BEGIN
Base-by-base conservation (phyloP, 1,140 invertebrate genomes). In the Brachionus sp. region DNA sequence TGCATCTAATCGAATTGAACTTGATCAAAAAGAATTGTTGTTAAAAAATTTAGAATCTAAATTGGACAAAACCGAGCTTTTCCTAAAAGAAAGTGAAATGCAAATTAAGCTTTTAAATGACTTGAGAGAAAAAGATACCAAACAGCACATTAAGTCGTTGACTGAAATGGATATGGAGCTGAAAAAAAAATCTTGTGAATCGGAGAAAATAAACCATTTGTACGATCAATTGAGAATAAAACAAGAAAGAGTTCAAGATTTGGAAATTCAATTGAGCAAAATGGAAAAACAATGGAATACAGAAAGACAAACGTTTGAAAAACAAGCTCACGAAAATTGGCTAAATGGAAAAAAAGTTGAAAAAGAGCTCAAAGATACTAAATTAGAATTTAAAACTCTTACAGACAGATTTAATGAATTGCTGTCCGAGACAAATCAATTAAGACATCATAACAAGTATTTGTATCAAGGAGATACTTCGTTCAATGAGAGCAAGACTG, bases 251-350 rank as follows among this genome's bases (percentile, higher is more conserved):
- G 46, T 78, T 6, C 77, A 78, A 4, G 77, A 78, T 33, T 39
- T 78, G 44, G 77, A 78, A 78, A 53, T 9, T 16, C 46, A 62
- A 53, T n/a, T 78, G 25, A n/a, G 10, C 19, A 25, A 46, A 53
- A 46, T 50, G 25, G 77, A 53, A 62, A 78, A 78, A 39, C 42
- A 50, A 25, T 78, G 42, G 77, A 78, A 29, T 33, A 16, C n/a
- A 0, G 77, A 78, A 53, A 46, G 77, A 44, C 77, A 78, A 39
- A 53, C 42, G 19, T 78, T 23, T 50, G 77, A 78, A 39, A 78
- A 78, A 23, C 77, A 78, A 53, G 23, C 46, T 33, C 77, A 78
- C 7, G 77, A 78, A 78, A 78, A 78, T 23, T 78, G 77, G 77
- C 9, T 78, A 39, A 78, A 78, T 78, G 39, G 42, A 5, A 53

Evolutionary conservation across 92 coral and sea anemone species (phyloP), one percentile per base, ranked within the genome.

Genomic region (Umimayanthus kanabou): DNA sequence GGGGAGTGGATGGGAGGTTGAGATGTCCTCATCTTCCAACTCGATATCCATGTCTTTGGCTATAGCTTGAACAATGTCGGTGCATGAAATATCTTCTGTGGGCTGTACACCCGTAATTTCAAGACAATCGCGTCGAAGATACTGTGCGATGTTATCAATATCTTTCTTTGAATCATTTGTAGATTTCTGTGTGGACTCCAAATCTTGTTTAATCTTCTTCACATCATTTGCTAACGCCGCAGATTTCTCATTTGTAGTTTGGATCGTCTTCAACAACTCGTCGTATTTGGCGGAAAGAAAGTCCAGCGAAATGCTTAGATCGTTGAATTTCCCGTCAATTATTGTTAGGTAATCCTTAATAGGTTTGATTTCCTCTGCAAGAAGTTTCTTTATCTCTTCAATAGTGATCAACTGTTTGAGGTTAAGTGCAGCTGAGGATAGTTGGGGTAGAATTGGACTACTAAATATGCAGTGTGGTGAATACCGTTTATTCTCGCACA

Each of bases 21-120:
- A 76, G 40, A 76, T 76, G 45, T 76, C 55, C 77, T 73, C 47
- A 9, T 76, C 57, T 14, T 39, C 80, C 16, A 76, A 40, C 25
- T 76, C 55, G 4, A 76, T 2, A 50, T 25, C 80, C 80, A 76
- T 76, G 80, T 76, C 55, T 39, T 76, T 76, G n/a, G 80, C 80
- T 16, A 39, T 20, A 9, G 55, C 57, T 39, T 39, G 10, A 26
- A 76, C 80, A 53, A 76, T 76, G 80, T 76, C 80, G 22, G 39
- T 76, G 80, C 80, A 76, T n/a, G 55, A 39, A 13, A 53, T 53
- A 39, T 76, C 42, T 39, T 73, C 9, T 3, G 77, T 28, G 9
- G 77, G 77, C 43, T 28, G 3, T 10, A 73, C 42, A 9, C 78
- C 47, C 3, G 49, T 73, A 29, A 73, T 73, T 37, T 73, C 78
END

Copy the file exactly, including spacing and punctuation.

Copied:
Base-by-base conservation (phyloP, 1,140 invertebrate genomes). In the Brachionus sp. region DNA sequence TGCATCTAATCGAATTGAACTTGATCAAAAAGAATTGTTGTTAAAAAATTTAGAATCTAAATTGGACAAAACCGAGCTTTTCCTAAAAGAAAGTGAAATGCAAATTAAGCTTTTAAATGACTTGAGAGAAAAAGATACCAAACAGCACATTAAGTCGTTGACTGAAATGGATATGGAGCTGAAAAAAAAATCTTGTGAATCGGAGAAAATAAACCATTTGTACGATCAATTGAGAATAAAACAAGAAAGAGTTCAAGATTTGGAAATTCAATTGAGCAAAATGGAAAAACAATGGAATACAGAAAGACAAACGTTTGAAAAACAAGCTCACGAAAATTGGCTAAATGGAAAAAAAGTTGAAAAAGAGCTCAAAGATACTAAATTAGAATTTAAAACTCTTACAGACAGATTTAATGAATTGCTGTCCGAGACAAATCAATTAAGACATCATAACAAGTATTTGTATCAAGGAGATACTTCGTTCAATGAGAGCAAGACTG, bases 251-350 rank as follows among this genome's bases (percentile, higher is more conserved):
- G 46, T 78, T 6, C 77, A 78, A 4, G 77, A 78, T 33, T 39
- T 78, G 44, G 77, A 78, A 78, A 53, T 9, T 16, C 46, A 62
- A 53, T n/a, T 78, G 25, A n/a, G 10, C 19, A 25, A 46, A 53
- A 46, T 50, G 25, G 77, A 53, A 62, A 78, A 78, A 39, C 42
- A 50, A 25, T 78, G 42, G 77, A 78, A 29, T 33, A 16, C n/a
- A 0, G 77, A 78, A 53, A 46, G 77, A 44, C 77, A 78, A 39
- A 53, C 42, G 19, T 78, T 23, T 50, G 77, A 78, A 39, A 78
- A 78, A 23, C 77, A 78, A 53, G 23, C 46, T 33, C 77, A 78
- C 7, G 77, A 78, A 78, A 78, A 78, T 23, T 78, G 77, G 77
- C 9, T 78, A 39, A 78, A 78, T 78, G 39, G 42, A 5, A 53

Evolutionary conservation across 92 coral and sea anemone species (phyloP), one percentile per base, ranked within the genome.

Genomic region (Umimayanthus kanabou): DNA sequence GGGGAGTGGATGGGAGGTTGAGATGTCCTCATCTTCCAACTCGATATCCATGTCTTTGGCTATAGCTTGAACAATGTCGGTGCATGAAATATCTTCTGTGGGCTGTACACCCGTAATTTCAAGACAATCGCGTCGAAGATACTGTGCGATGTTATCAATATCTTTCTTTGAATCATTTGTAGATTTCTGTGTGGACTCCAAATCTTGTTTAATCTTCTTCACATCATTTGCTAACGCCGCAGATTTCTCATTTGTAGTTTGGATCGTCTTCAACAACTCGTCGTATTTGGCGGAAAGAAAGTCCAGCGAAATGCTTAGATCGTTGAATTTCCCGTCAATTATTGTTAGGTAATCCTTAATAGGTTTGATTTCCTCTGCAAGAAGTTTCTTTATCTCTTCAATAGTGATCAACTGTTTGAGGTTAAGTGCAGCTGAGGATAGTTGGGGTAGAATTGGACTACTAAATATGCAGTGTGGTGAATACCGTTTATTCTCGCACA

Each of bases 21-120:
- A 76, G 40, A 76, T 76, G 45, T 76, C 55, C 77, T 73, C 47
- A 9, T 76, C 57, T 14, T 39, C 80, C 16, A 76, A 40, C 25
- T 76, C 55, G 4, A 76, T 2, A 50, T 25, C 80, C 80, A 76
- T 76, G 80, T 76, C 55, T 39, T 76, T 76, G n/a, G 80, C 80
- T 16, A 39, T 20, A 9, G 55, C 57, T 39, T 39, G 10, A 26
- A 76, C 80, A 53, A 76, T 76, G 80, T 76, C 80, G 22, G 39
- T 76, G 80, C 80, A 76, T n/a, G 55, A 39, A 13, A 53, T 53
- A 39, T 76, C 42, T 39, T 73, C 9, T 3, G 77, T 28, G 9
- G 77, G 77, C 43, T 28, G 3, T 10, A 73, C 42, A 9, C 78
- C 47, C 3, G 49, T 73, A 29, A 73, T 73, T 37, T 73, C 78